The War on Dogs

The dog cull of 1760 divided London: were dogs man’s best friend, or plague-ridden pests?

‘Mad Dog’, hand-coloured engraving, 1826.
‘Mad Dog’, hand-coloured engraving, 1826. Heritage Image Partnership Ltd  / Alamy Stock Photo.


There was outcry in March 2023 when ex-Deputy Health Minister James Bethell revealed that during the early stages of the Covid pandemic, when it was unclear how easily pets could transmit the virus to humans, the UK government considered ‘that we might have to ask the public to exterminate all the cats in Britain’. Three years on, the mere suggestion of a cat cull was met with horror.

Throughout British history, however, widespread culling was a crucial tool in controlling outbreaks of animal diseases and, of course, culling remains standard practice for many livestock diseases. Zoonoses – diseases that are transmittable between animals and humans – have a knack of challenging the relationships between people and their pets.

During the Great Plague of 1665, the Common Council of the City of London decreed ‘that all dogs and cats should be immediately killed’ to stop the spread of the bubonic plague. In his heavily fictionalised account of the epidemic, Daniel Defoe generously estimated that ‘forty thousand dogs, and five times as many cats’ were killed as a result.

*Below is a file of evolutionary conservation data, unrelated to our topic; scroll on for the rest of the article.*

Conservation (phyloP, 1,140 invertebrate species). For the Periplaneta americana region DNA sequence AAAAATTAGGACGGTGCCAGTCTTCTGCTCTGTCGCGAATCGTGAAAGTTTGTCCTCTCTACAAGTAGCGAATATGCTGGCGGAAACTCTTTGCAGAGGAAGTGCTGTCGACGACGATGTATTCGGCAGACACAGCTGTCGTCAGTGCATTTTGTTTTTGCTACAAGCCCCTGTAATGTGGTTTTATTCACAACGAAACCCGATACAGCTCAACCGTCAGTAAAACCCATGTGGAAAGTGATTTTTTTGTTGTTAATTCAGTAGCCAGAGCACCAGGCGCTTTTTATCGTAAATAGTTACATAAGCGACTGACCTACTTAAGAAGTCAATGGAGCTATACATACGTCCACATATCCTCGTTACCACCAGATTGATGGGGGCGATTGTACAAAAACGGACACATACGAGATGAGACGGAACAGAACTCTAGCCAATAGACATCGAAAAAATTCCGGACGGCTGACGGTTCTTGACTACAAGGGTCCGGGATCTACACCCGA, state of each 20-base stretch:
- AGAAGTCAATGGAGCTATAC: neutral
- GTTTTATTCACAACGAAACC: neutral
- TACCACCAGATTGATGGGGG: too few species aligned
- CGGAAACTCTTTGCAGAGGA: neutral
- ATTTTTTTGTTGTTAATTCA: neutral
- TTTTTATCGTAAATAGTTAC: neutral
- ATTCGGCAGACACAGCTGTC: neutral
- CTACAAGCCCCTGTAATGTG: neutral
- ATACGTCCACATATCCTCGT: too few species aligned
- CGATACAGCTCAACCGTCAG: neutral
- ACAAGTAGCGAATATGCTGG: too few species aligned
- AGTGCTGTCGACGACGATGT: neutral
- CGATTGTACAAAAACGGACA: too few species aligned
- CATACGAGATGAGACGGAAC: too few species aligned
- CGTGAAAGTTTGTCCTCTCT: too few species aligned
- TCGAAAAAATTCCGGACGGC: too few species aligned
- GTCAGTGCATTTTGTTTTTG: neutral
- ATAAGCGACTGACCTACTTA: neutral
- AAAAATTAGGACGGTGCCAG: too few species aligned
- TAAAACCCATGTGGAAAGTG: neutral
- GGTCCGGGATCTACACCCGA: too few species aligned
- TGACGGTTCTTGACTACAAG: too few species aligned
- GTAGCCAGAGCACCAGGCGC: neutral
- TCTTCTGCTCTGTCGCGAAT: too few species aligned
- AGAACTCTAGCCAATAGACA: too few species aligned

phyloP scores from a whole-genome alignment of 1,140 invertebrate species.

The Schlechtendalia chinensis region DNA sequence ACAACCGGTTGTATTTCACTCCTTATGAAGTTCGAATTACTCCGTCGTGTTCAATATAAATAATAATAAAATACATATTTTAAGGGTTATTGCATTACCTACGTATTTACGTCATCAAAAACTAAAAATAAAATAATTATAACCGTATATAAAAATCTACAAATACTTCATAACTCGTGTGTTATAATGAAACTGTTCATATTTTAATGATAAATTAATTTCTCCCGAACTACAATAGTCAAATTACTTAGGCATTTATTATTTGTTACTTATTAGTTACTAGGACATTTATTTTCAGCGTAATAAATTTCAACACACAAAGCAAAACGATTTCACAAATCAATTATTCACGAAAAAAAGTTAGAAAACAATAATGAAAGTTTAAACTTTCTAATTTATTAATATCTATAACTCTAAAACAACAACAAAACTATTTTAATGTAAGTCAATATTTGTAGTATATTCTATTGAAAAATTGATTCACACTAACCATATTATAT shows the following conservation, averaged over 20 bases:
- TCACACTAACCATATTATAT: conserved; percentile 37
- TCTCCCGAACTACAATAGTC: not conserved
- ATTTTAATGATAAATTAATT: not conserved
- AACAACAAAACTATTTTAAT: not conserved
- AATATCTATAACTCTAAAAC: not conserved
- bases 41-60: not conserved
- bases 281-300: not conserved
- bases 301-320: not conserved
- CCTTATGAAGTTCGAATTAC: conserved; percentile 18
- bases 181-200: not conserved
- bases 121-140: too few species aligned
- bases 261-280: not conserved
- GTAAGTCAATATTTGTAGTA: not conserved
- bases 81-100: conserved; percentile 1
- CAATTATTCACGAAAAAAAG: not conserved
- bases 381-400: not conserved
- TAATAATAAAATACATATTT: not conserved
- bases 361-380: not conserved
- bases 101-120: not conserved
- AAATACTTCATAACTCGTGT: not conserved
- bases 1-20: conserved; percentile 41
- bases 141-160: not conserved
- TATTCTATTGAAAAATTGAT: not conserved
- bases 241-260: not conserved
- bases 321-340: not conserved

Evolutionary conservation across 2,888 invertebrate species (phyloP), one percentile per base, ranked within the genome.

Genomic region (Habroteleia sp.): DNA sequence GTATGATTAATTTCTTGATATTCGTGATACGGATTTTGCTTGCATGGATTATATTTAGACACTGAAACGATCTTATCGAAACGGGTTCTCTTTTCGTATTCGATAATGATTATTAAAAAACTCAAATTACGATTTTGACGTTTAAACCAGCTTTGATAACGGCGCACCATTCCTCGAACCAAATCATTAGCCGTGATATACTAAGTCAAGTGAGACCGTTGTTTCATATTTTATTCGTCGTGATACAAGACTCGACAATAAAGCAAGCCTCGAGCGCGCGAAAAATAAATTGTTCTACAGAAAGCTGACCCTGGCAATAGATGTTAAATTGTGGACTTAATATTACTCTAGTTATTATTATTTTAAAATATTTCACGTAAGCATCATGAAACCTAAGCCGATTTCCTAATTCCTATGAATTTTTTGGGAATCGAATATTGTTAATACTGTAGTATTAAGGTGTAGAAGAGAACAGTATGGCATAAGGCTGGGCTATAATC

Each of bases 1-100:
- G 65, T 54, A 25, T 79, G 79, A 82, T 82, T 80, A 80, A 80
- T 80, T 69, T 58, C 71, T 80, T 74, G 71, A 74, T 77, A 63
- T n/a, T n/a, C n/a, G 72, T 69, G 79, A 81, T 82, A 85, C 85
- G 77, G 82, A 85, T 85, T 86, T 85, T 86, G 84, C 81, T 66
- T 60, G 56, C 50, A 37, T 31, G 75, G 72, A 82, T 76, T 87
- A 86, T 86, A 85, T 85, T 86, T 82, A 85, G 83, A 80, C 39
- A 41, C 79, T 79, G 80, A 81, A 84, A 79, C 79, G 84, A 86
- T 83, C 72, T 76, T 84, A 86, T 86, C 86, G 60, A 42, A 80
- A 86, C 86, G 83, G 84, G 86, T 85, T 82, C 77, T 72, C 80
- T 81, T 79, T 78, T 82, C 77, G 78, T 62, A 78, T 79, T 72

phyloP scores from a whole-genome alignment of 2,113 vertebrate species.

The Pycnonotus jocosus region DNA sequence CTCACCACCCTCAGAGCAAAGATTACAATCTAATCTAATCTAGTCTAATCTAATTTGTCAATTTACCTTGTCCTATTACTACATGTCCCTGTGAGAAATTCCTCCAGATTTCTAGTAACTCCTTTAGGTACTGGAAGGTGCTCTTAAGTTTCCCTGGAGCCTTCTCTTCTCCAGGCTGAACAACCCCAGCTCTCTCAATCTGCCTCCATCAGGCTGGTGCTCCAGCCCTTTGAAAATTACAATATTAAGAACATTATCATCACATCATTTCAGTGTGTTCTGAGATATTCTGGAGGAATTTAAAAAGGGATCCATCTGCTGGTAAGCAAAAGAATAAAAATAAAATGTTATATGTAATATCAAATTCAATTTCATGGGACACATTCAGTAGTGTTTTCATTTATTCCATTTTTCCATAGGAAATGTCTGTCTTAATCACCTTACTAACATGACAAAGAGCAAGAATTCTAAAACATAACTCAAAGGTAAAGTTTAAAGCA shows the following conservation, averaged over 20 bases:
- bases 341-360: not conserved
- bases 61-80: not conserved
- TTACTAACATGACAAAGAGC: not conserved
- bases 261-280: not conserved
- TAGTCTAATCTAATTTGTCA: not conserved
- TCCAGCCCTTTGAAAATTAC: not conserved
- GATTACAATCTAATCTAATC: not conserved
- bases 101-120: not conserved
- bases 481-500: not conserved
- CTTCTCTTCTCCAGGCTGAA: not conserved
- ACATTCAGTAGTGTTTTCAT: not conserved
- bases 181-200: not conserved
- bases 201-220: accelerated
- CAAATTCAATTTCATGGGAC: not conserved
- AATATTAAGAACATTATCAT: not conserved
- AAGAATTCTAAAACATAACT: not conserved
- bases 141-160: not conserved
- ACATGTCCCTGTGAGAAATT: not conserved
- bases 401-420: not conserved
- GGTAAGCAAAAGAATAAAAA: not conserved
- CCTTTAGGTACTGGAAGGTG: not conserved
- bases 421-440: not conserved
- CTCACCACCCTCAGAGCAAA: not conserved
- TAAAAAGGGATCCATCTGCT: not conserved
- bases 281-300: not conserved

Bubonic plague aside, cats were seen to pose far less of a threat to human health than domestic dogs. Few diseases caused such public panic as canine madness or hydrophobia – the condition known today as rabies. Although there were a few remedies that were believed in the 18th century to offer protection from the illness, unless a bite from an infected animal was immediately cauterised the hydrophobic patient faced certain terrifying death marked by extreme changes in their behaviour. Little wonder people went to such lengths to control outbreaks of the disease among local dog populations. But, as pet ownership became increasingly celebrated and society placed higher stock on sentimentality, more and more people – particularly middling-sort urbanites who were dog owners themselves – began to question the necessity and morality of these directives.

Late in the summer of 1760, London was gripped by reports of mad dogs attacking people in the streets. On 26 August the Common Council of the City of London met and the Lord Mayor, Sir Thomas Chitty, issued a proclamation declaring that for the next two months, any dogs in the streets of the city should be killed and buried in mass graves. Similar orders followed in the surrounding areas. Monetary rewards were offered to the officials initially tasked with the culling, but the cull inevitably descended into mob violence. Even pets were caught up in the bloodshed. The cullers clubbed pointers standing on their doorsteps and drowned greyhounds going for walks. A dog leaving the city on a lead was reportedly bludgeoned in the street. The dog-loving writer and antiquarian Horace Walpole described the carnage he saw during the first week of the cull in a letter to a friend:

The streets are the very picture of the murder of the innocents – One drives over nothing but poor dead dogs! The dear, good-natured, honest, sensible creatures! Christ! How can anybody hurt them?